Solution to Question 9-1. The simplest way to set a breakpoint is to go to the line where you want execution to stop, and click in the left margin. A red dot will appear on the line.
Solution to Question 9-2. When the execution stops, the breakpoint will have a yellow arrow pointing to the highlighted line of code.
Solution to Question 9-3. Pressing F10 steps over a method; pressing F11 steps into the method.
Solution to Question 9-4. Right-clicking on the line where the breakpoint is set opens a context menu that allows you to disable the breakpoint, or to set conditions on the breakpoint (in Visual Studio only).
Solution to Question 9-5. The Locals window shows all the variables that are in scope at the breakpoint. The Autos window shows variables used in the current and previous statement.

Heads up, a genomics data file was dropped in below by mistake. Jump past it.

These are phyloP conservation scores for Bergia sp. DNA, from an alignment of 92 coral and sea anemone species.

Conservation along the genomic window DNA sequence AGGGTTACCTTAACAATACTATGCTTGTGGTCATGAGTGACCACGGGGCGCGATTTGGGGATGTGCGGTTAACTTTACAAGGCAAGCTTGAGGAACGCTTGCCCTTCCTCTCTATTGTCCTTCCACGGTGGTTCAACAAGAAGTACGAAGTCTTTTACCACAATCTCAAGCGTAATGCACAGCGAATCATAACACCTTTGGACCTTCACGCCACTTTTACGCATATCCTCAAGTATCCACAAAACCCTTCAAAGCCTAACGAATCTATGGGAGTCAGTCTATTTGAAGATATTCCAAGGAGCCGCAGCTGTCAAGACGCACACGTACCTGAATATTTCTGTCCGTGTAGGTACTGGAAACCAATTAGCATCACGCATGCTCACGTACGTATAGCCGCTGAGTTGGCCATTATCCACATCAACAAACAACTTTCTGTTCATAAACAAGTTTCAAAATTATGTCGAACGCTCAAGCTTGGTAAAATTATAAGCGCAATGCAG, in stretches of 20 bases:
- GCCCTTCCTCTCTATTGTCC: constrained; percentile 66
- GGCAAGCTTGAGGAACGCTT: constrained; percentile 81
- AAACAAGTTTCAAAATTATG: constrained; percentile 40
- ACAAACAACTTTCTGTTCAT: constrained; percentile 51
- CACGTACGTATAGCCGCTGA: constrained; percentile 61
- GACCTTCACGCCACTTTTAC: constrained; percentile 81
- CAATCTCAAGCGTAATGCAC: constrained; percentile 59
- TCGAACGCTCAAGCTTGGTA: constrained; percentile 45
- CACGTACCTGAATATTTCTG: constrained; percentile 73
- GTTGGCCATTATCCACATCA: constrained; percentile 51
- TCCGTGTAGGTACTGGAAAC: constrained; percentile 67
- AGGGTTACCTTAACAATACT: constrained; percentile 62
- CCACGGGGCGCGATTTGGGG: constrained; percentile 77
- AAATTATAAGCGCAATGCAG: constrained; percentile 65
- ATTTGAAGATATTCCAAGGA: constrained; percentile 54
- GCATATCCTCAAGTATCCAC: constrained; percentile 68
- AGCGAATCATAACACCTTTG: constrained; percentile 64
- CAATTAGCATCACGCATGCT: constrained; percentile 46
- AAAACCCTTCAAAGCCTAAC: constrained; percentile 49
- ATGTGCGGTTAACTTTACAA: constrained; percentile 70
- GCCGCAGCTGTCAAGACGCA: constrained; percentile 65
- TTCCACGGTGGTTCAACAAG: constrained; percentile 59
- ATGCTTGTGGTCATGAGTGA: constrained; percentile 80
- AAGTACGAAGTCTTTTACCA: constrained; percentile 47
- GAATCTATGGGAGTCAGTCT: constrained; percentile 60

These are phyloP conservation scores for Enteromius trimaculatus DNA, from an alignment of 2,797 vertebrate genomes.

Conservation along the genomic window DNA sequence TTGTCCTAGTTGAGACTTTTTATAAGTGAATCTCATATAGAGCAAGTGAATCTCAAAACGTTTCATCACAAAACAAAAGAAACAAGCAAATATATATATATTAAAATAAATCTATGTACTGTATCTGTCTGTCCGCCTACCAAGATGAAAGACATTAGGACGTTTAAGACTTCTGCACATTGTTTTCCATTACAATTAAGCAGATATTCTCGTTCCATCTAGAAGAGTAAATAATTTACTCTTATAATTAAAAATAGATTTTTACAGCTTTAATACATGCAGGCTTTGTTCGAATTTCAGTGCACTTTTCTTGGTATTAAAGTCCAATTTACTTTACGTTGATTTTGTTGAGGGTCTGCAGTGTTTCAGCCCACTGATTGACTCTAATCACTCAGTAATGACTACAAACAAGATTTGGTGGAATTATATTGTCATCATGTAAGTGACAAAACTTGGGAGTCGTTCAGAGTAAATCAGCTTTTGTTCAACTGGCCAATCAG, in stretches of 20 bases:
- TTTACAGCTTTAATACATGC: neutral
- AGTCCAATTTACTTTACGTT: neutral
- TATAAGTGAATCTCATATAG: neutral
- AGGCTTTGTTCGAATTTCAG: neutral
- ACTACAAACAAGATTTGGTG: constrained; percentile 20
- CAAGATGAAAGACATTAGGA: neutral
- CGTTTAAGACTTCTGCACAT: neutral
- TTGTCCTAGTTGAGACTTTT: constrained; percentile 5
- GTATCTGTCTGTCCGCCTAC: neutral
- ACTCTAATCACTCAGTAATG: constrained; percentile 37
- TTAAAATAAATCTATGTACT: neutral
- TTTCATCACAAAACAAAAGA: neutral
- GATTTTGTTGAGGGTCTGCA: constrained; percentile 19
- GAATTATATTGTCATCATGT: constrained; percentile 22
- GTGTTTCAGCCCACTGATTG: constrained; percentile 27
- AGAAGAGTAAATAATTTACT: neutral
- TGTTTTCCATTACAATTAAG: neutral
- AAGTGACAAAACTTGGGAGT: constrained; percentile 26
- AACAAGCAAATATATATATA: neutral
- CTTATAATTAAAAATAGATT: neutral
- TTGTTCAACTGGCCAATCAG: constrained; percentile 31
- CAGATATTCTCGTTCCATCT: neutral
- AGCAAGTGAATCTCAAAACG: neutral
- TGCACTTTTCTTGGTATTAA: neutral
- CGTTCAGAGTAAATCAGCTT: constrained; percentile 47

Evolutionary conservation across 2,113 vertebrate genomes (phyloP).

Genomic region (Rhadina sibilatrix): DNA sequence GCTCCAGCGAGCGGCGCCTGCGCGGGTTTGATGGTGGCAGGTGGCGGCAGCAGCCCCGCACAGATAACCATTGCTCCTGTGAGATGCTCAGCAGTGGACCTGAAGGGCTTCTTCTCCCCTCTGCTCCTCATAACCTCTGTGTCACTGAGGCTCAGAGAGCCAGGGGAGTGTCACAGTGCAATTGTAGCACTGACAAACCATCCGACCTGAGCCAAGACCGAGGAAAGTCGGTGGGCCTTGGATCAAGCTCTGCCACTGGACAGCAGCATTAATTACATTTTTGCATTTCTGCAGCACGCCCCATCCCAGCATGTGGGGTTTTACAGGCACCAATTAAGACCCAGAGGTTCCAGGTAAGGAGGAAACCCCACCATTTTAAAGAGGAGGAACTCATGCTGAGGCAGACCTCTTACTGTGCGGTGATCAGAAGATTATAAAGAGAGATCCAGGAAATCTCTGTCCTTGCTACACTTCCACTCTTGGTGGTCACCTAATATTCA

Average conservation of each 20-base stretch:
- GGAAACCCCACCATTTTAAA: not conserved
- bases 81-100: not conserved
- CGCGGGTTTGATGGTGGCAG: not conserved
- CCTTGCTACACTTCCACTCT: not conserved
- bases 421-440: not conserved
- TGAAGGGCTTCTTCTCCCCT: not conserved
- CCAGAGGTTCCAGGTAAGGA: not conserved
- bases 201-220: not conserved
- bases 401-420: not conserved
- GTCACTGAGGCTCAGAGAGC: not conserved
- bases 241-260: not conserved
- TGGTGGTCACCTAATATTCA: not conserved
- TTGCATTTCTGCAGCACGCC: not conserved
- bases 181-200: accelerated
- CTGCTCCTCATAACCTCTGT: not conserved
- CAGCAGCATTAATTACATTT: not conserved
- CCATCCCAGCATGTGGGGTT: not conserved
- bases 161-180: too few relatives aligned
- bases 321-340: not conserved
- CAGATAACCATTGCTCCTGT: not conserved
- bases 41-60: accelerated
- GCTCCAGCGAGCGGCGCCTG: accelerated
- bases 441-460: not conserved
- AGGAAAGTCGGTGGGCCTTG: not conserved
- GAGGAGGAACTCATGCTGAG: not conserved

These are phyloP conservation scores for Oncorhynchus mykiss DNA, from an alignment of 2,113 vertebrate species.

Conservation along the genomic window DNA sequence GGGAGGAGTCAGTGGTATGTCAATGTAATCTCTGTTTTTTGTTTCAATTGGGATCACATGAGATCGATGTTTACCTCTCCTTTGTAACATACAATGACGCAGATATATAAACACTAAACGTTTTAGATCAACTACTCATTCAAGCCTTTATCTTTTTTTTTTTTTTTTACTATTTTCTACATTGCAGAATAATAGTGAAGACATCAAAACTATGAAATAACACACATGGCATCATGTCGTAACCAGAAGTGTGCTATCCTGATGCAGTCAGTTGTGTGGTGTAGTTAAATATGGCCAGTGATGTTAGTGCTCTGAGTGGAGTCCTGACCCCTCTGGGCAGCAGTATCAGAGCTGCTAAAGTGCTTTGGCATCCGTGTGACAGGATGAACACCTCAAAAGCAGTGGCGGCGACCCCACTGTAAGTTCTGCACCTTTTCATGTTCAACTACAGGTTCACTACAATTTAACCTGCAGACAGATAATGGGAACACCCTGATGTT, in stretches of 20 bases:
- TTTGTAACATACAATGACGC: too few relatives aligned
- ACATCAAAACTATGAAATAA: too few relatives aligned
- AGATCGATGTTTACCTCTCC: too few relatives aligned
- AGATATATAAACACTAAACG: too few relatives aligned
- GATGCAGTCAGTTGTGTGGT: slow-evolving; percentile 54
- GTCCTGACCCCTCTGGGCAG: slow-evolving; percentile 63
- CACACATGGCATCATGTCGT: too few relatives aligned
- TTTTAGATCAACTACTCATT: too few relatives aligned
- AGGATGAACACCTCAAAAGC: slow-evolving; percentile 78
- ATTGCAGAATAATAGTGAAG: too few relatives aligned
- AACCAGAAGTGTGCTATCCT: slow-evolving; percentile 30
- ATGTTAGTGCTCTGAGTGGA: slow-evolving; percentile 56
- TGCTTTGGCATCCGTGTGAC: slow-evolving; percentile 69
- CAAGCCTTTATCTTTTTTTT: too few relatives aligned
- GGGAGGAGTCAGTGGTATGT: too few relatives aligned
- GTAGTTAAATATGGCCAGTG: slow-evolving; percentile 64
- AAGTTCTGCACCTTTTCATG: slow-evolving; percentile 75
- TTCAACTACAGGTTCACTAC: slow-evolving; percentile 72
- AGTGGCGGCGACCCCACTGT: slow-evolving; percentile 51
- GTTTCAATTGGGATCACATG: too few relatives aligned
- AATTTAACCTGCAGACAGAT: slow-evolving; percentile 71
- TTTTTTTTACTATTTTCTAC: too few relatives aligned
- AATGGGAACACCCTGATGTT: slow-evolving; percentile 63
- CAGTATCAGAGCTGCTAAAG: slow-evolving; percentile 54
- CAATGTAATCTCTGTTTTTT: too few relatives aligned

Solution to Question 9-6. In the Locals window (and the Autos window as well), objects that have internal state appear with a + sign next to them. Clicking the plus sign expands the object so that you can view its internal state.
Solution to Question 9-7. The easiest way to set a watch on a variable is by either right-clicking on the variable and choosing “Add to Watch window,” or by clicking and dragging the variable directly onto the Watch window.
Solution to Question 9-8. To open a QuickWatch window, you right-click on the variable and choose QuickWatch, or select Debug → QuickWatch (in Visual Studio only).
Solution to Question 9-9. The call stack shows which ...